Analogue Guitar Wireless
Analogue systems aren’t nearly as popular as they were a few years ago. This is down to a number of things but mostly because you have to pay for a license in order to use an analogue system. For a roaming licence (if you’re travelling around the country on tour) you’ll have to pay around £75 per year. And for a static license (If you are playing in the same venue every week) you’re looking at around £30 per year from Ofcom.
Secondly, an analogue system may colour your tone. Analogue systems need to compress the dynamic range of the audio before it is carried on a radio wave. Once compressed in the transmitter, it’ll then be expanded in the receiver. This is called companding.
A cheap analogue wireless system will probably have a compander with a fixed ratio meaning it won’t adapt to your setup and signal. Your signal will never be at it’s optimum. High-quality analogue wireless will have better quality companders but an analogue system will never recover the original audio signal perfectly.
Not to mention, analogue wireless systems can be heavily affected by interference from other radio waves in the surrounding area. This can cause buzz and hum or other sounds in your signal path.
Analogue systems aren’t all bad, however, as they have next to no latency at all. That’s the time between striking a note and it coming through your amp. They also have a far bigger bandwidth range so in a large production unit, you’ll easily find your own bandwidth for your wireless.
Digital Guitar Wireless
Digital Wireless systems don’t have a compander. In a digital system, your signal goes from analogue to digital in the transmitter (sometimes called A to D convertor). This preserves the full dynamic range of the signal which is sent over 2.4GHz bandwidth (similar to WiFi) to the receiver which converts it back to analogue (D to A or digital to analogue).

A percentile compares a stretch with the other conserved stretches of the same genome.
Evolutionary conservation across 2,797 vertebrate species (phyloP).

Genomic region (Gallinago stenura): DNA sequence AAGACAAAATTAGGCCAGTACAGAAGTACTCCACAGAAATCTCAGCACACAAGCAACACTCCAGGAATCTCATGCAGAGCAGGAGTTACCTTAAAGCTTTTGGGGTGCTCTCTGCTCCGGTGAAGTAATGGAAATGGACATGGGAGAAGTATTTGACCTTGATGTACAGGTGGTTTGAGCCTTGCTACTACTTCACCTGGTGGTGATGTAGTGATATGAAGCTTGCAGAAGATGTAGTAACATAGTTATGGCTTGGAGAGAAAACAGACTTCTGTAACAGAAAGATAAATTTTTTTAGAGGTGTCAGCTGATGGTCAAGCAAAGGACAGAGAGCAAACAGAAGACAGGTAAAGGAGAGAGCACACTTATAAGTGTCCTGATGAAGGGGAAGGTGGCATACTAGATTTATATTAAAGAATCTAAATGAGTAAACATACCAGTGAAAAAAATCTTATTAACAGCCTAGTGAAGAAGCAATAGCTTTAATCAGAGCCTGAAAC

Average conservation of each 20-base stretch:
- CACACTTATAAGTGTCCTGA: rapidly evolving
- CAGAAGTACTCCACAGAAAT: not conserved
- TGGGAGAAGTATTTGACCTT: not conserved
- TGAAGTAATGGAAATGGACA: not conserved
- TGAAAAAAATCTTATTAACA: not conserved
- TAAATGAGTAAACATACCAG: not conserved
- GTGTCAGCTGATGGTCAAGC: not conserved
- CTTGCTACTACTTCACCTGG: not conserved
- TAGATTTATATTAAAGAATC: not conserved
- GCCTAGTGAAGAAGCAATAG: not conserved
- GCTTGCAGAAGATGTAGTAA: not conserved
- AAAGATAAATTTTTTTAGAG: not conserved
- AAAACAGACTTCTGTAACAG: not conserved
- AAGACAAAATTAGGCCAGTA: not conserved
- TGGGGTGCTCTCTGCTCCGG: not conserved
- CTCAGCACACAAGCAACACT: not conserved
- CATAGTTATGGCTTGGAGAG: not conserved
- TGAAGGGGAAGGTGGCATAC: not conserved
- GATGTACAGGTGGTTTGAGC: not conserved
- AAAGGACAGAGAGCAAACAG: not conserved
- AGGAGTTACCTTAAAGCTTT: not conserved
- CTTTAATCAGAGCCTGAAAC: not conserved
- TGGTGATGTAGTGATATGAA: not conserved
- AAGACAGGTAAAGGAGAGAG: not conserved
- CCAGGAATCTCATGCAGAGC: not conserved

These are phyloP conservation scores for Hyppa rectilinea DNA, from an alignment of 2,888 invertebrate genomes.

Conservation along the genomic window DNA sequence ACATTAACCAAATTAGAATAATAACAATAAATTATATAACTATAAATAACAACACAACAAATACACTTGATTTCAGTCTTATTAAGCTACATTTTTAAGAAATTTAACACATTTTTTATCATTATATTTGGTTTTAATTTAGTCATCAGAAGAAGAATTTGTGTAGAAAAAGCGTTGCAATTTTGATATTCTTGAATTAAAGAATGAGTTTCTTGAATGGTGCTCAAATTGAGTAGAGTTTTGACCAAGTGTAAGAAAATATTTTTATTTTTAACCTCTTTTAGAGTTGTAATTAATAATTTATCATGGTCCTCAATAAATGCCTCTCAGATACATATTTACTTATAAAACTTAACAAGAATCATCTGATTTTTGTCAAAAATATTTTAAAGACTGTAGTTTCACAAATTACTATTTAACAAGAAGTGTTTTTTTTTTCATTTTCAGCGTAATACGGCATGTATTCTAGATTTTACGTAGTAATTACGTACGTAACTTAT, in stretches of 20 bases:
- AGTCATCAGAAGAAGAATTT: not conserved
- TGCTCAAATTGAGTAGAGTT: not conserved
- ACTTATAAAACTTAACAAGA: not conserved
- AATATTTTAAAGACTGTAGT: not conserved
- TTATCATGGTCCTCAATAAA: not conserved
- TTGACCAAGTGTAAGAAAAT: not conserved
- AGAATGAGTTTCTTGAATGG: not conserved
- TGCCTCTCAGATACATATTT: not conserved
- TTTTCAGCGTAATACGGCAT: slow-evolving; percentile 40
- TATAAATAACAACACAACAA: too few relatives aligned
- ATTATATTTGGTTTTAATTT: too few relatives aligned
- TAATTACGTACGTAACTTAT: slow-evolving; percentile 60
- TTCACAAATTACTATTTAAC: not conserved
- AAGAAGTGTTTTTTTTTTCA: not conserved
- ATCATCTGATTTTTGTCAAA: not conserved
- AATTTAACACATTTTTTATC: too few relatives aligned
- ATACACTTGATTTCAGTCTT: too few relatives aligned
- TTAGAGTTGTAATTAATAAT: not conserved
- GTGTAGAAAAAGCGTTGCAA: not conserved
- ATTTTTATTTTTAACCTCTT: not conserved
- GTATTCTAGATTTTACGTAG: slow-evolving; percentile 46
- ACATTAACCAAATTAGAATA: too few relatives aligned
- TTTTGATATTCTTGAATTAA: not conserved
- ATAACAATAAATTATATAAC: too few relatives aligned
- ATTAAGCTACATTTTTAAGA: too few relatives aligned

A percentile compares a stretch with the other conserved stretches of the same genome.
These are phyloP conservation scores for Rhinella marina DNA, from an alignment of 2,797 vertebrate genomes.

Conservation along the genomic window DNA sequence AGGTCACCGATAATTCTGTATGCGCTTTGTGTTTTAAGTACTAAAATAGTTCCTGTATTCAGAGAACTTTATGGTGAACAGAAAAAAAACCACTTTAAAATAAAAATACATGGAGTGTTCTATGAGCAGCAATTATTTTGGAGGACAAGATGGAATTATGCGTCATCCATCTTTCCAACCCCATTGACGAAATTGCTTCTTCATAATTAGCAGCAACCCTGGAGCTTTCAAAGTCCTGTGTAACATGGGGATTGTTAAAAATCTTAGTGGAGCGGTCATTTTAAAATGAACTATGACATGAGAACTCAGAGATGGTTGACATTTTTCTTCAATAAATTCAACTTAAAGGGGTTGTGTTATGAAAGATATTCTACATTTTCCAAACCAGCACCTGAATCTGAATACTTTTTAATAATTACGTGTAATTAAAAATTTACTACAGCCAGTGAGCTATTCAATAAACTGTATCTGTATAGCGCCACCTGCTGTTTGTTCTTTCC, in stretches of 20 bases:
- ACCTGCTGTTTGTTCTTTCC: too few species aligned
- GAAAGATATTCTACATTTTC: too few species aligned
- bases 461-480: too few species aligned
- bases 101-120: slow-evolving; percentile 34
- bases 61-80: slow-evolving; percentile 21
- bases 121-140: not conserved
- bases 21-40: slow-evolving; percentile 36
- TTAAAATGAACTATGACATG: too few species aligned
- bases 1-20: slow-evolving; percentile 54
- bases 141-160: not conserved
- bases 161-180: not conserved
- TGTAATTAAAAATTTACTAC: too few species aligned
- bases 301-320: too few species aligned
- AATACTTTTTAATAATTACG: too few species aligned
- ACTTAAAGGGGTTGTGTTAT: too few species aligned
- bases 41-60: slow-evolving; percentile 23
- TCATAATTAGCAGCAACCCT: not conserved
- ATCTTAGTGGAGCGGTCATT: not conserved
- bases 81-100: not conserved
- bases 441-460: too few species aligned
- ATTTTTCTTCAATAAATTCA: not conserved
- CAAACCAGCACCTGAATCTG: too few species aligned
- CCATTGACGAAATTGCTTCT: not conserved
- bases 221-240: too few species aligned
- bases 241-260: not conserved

As long as the AD/DA convertors are of high-quality, you’ll end up with your original tone and a completely natural guitar sound.
Digital systems also have the advantage of being unaffected by interference. Because your signal is transferred digitally it goes across as 1s and 0s and will be unaffected on the other side.
Cheaper wireless systems can experience higher latency though. This will cause you to sound out of sync with your band and you’ll struggle with timing on your own and can be very detrimental to the performance. So when choosing a digital wireless system, pay close attention to the latency!
As far as availability, ease-of-use and cost go, it’s a no-brainer that you should go for a digital guitar wireless system. With modern advances in technology and gear like the Kemper profiling amp and Line 6 Helix proving that digital gear can be as good, if not better than analogue gear, you can put your faith in a digital wireless system.
Digital can experience latency whereas analogue will not, however, if you ensure that the wireless system you go for has a low latency, then the positives far outweigh any negatives.
It all depends on the application after all. If you’re in a small band (low member count) playing in clubs and pubs and want a wireless that’s easy to use, go digital! If you need to fit in with a large production outfit and need more channels and bandwidth, you’ll probably need an analogue system.
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